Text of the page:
Like so many other sectors of the economy, residential real estate management has changed and evolved since the turn of the millennium—and like those other sectors, much of that evolution is directly linked to the development and adoption of technology. Yet the essence of the manager’s mission remains the same: one of close interpersonal interaction. Technological advances may have sped up response times and analytics in many situations, but good, old-fashioned personal contact still remains the keystone to effective management.
The Game Changer, for Better or Worse
What seems to have changed the most in the last couple of decades is the manager’s work hours. Daniel Wollman, the CEO of Gumley-Haft, a management firm based in New York City, explains that years ago, his job—while not a traditional 9-to-5 position—was more or less limited to regular business hours. Particularly during the summer months, the pace of work would slow as many people in the industry went away for long periods of time, often as much as a month or even the whole season. With the advent and adoption of email as the primary means of communication between managers and their client communities, that’s definitely changed.
“Email changed everything,” Wollman says. “Thirty years ago, there wasn’t an internet. Now I get north of 300 emails daily. This isn’t a criticism, but we now communicate 24 hours per day, 365 days per year. Email has substantially changed my life. Where we were virtually dead during the summer, now people fire off emails while sitting at the pool sipping a pina colada. People can contact you all the time from wherever they are.”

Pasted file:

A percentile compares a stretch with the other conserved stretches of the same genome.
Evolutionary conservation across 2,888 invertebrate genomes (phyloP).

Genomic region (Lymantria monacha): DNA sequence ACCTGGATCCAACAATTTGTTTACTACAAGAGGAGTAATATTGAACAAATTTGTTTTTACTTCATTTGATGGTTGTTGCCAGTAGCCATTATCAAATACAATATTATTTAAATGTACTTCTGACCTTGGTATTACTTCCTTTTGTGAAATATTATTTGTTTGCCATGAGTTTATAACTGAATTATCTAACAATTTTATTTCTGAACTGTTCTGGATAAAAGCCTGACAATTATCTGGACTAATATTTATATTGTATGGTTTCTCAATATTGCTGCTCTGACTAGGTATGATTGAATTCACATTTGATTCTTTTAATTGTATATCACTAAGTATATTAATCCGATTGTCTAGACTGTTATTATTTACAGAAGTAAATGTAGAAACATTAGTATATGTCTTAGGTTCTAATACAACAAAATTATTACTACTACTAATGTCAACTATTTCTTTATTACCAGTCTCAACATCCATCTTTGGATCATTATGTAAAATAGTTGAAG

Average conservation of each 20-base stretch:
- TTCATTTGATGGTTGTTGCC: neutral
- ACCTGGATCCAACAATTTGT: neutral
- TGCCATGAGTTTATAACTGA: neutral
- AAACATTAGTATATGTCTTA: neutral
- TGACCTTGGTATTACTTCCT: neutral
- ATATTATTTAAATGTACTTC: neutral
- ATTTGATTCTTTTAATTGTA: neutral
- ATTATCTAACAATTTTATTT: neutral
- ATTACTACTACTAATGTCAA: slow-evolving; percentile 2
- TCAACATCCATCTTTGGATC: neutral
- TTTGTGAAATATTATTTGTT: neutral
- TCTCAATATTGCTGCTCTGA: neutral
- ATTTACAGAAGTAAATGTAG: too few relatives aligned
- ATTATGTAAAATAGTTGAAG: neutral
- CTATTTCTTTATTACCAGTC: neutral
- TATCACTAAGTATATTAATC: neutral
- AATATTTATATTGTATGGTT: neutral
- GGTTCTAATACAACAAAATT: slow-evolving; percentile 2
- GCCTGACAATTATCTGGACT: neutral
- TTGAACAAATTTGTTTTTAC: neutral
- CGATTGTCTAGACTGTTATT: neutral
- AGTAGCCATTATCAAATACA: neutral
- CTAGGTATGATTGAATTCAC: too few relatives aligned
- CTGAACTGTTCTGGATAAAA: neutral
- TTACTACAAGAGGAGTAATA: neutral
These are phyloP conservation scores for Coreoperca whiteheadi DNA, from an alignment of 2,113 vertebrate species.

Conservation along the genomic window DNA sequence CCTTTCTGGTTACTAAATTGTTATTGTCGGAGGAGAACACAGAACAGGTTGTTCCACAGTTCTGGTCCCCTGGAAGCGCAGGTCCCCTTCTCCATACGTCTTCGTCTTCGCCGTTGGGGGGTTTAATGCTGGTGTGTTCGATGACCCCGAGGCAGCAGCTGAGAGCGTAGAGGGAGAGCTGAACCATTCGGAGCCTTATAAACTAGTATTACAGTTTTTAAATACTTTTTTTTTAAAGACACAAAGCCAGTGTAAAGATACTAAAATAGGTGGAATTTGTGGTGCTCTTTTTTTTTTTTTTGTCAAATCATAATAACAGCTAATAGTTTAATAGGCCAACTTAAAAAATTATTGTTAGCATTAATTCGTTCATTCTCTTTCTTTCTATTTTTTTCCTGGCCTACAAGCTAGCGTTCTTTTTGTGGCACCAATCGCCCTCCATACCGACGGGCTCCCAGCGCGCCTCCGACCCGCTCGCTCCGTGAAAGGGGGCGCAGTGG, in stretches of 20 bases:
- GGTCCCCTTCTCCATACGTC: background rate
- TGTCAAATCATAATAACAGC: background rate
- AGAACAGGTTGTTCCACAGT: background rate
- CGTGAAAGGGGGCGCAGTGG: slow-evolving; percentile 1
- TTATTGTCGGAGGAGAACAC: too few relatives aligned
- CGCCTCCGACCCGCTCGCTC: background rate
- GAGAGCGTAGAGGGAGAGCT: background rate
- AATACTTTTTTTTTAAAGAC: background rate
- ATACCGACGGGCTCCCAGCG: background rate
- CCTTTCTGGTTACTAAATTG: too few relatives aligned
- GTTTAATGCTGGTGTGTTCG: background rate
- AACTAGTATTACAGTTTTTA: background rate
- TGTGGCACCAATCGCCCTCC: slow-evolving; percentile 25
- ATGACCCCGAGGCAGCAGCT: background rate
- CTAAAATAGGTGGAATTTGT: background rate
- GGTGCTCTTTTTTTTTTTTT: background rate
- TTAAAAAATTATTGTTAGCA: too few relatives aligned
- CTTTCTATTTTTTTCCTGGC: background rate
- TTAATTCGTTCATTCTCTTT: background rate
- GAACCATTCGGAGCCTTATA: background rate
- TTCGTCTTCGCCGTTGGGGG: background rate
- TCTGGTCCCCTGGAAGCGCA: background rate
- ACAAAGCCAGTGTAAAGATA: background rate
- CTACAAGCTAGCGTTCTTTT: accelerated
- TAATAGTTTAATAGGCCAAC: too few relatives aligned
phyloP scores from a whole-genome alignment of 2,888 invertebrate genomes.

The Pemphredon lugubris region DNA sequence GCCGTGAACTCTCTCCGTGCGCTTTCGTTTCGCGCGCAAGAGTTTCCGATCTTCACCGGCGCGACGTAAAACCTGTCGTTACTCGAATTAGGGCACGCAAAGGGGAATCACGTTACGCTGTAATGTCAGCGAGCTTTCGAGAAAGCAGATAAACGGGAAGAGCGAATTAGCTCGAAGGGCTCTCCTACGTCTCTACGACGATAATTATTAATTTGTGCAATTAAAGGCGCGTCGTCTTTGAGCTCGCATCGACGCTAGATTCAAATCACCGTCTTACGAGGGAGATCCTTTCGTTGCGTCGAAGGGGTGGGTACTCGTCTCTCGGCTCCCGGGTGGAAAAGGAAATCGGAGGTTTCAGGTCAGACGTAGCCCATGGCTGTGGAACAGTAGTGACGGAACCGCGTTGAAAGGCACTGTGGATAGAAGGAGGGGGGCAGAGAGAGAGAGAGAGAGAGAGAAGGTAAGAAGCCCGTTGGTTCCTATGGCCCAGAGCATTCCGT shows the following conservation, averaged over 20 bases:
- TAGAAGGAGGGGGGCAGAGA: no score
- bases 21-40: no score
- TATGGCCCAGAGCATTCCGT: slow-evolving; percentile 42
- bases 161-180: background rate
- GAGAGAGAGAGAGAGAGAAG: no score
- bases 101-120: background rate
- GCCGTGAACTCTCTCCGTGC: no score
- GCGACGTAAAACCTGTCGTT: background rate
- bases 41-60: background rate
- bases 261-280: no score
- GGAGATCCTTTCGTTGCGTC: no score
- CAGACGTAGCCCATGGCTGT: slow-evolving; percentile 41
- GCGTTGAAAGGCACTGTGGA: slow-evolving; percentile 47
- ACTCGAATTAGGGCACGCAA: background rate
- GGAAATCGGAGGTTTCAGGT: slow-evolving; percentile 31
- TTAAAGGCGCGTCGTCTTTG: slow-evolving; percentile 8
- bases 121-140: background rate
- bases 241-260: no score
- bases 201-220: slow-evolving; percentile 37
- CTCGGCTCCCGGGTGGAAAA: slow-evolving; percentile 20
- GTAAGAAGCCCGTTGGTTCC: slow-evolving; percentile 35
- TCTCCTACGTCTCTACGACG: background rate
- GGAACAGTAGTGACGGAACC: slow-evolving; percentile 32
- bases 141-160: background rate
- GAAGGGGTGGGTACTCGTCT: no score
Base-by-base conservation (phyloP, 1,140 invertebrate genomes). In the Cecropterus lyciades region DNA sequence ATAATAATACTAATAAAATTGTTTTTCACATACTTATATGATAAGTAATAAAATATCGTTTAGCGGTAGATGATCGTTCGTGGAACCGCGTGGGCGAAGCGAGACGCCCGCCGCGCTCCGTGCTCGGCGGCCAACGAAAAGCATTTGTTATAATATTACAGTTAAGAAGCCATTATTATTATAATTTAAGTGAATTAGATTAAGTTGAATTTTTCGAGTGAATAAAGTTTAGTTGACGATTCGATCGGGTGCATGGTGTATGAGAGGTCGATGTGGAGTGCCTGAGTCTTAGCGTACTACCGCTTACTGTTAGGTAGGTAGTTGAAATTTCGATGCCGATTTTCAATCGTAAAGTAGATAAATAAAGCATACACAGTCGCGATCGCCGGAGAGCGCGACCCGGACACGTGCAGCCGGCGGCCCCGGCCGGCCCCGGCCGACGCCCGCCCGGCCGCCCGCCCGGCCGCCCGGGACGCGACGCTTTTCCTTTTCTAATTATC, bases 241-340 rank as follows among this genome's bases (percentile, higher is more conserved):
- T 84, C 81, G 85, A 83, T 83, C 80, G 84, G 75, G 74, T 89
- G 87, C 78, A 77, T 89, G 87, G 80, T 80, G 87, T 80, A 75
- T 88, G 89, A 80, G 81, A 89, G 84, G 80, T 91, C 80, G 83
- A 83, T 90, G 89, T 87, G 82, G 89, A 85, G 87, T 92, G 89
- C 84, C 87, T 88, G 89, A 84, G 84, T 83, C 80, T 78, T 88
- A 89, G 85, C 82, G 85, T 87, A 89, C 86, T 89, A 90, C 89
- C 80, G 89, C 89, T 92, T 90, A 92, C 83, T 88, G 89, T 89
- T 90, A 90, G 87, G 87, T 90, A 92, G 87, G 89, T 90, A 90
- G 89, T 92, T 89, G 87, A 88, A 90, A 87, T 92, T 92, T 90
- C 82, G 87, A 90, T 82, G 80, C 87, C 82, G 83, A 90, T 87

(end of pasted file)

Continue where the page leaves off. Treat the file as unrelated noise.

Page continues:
Scott Wolf, a managing partner with Brigs, LLC, a New England-based real estate management firm, concurs. “I’d like to get rid of email,” he says. “Everyone’s expectation is an instant answer—but there’s something to be said for actually picking up a phone and speaking with people. With direct contact it may be easier to resolve an issue a little faster and more easily.”
“The internet has changed the focus of how we communicate with people,” says Wollman. “Fewer people use the phone or talk face-to-face. Where I used to get 10 calls, I now get 30 emails. The thing is that in our business, there are many times when a problem is better handled in a more personal way than email provides for.”